Thursday, January 28, 2010

Reflections on Jesus' Anointing: Part 1 - Feet

The story of Jesus' anointing can be read in all four of the canonical Gospels.  We'll take a look at Mark 14.3-9 (NRSV).   [Picture - I took of sculpture at Santa Barbara Mission depicting sinful woman being helped by Jesus]

3While he was at Bethany in the house of Simon the leper, as he sat at the table, a woman came with an alabaster jar of very costly ointment of nard, and she broke open the jar and poured the ointment on his head.4But some were there who said to one another in anger, “Why was the ointment wasted in this way? 5For this ointment could have been sold for more than three hundred denarii, and the money given to the poor.” And they scolded her. 6But Jesus said, “Let her alone; why do you trouble her? She has performed a good service for me. 7For you always have the poor with you, and you can show kindness to them whenever you wish; but you will not always have me. 8She has done what   she could; she has anointed my body beforehand for its burial. 9Truly I tell you, wherever the good news is proclaimed in the whole world, what she has done will be told in remembrance of her.”

What's tough for the disciples to understand here is that even though Jesus taught them that care for the poor is a priority, it is not thee priority of a follower of Jesus.  When Jesus tells them, "you always have the poor with you" (14.7) he is not telling them that poverty will never cease, so they might as well not worry about it so much.  Instead, he is teaching them that as followers of The Way, they should purposefully be surrounding themselves with the poor.  Even as we should be creating relationships with and caring for the poor, we should even more so be cherishing our time with Jesus, who sustains us and enables us to care for some one other than ourselves.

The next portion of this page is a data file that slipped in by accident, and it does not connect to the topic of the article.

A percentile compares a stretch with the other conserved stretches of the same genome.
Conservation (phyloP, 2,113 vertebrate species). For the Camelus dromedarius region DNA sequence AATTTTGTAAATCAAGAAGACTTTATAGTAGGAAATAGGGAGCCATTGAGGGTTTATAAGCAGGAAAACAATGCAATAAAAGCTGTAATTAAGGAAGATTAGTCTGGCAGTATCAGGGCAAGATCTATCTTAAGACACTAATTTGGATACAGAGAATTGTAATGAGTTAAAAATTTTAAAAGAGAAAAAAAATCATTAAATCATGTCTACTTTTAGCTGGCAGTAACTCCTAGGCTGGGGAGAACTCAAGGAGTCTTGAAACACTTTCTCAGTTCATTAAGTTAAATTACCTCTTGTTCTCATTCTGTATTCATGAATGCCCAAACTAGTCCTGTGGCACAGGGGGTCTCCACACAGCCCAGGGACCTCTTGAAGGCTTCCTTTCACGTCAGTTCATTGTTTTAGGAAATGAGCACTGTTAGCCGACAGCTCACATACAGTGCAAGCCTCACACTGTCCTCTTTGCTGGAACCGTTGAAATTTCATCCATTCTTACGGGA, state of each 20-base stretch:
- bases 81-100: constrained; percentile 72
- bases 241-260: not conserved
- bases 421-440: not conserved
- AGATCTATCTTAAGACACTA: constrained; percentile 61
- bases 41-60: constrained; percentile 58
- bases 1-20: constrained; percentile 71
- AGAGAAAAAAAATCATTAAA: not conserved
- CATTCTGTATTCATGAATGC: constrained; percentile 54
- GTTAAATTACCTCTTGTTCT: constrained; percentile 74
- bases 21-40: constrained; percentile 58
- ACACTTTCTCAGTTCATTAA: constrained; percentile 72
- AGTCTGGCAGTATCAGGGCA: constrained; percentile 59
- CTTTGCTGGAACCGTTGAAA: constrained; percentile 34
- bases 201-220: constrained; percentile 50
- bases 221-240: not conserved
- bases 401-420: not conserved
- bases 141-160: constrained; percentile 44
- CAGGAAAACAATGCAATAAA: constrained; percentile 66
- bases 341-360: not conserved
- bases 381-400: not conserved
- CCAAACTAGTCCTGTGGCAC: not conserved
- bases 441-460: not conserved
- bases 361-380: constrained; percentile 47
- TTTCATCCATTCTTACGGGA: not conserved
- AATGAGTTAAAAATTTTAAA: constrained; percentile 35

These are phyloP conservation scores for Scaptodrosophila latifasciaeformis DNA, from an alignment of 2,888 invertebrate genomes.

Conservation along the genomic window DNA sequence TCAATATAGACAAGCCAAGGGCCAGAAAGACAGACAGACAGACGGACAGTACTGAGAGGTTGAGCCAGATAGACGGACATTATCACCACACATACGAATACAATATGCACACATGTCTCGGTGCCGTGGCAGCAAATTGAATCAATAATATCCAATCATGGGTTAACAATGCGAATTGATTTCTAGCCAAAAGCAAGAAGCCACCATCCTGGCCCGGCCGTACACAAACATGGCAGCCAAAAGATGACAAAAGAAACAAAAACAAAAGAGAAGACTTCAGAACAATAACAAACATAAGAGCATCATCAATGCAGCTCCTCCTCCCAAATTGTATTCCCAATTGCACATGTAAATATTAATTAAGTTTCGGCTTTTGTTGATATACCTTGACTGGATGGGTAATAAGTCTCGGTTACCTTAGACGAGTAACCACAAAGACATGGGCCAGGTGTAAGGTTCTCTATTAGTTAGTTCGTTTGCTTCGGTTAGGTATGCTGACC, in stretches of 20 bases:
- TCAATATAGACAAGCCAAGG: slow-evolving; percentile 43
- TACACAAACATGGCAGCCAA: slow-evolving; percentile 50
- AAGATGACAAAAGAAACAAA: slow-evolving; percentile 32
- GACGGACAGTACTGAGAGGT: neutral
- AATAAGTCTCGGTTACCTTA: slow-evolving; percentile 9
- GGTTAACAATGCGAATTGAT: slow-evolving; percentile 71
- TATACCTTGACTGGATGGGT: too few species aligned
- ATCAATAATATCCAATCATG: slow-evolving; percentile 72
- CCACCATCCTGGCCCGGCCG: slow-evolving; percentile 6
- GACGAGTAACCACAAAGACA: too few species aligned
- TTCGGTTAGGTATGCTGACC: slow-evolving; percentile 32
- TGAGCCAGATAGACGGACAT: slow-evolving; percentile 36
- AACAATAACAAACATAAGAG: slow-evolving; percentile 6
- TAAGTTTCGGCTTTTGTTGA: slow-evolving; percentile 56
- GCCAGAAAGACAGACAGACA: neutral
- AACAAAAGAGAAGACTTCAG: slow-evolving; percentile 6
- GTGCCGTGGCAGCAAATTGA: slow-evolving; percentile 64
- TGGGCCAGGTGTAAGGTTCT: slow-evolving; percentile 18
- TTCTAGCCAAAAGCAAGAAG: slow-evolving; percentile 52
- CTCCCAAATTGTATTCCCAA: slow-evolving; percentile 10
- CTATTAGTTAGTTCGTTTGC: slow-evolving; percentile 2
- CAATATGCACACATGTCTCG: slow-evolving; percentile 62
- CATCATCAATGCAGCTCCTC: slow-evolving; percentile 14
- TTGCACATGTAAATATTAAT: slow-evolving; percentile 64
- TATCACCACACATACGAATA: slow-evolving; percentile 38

This is why we worship.  I would argue that the definition of worship is to figuratively and often times literally fall at the feet of someone or something.  In our case, I really like the Gospel of John's twist on the story (John 12.3),  where the very costly perfume is poured on Jesus' feet (instead of his head).  Mary (according to John's Gospel) anoints Jesus' feet as an act of worship!  

So the deeper message and reality for disciples is that when we have the opportunity to fall at Jesus' feet, and give to him what is so very costly to us, we do so as we give our lives in worship.  It is here where we lay our gifts and our crowns at the feet of the King.  And, it is here where we expose our broken selves to the mercy of Jesus where we receive our calls to serve and care for the poor.  All attempts to care for the poor without the sustaining patience and guiding wisdom of God, as we see here, have much potential to be in vain, no matter what we perceive our motives to be.  

What are your thoughts on the relationship between worship and charity?

Friday, January 1, 2010

This is a New Year

I apologize, I took a blogging break to focus on work and my personal life during the holiday season.  Yes, church work is ridiculously busy during December!

Anyways - here's a devotional for your new year.

Lamentations 3 -

21But this I call to mind, and therefore I have hope: 22The steadfast love of the Lord never ceases, his mercies never come to an end; 23they are new every morning; great is your faithfulness. 24“The Lord is my portion,” says my soul, “therefore I will hope in him.” 25The Lord is good to those who wait for him, to the soul that seeks him. 

You should read the whole chapter!  Heck - read the whole book of Lamentations!  Either way, Lord help us to embrace what is new this New Year.  G. K. Chesterton wrote - “The object of a new year is not that we should have a new year. It is that we should have a new soul” (thanks @philosophytweet!).  His promise of love and mercy never end, no matter what has happened in the past.  Let us be made new by this promise.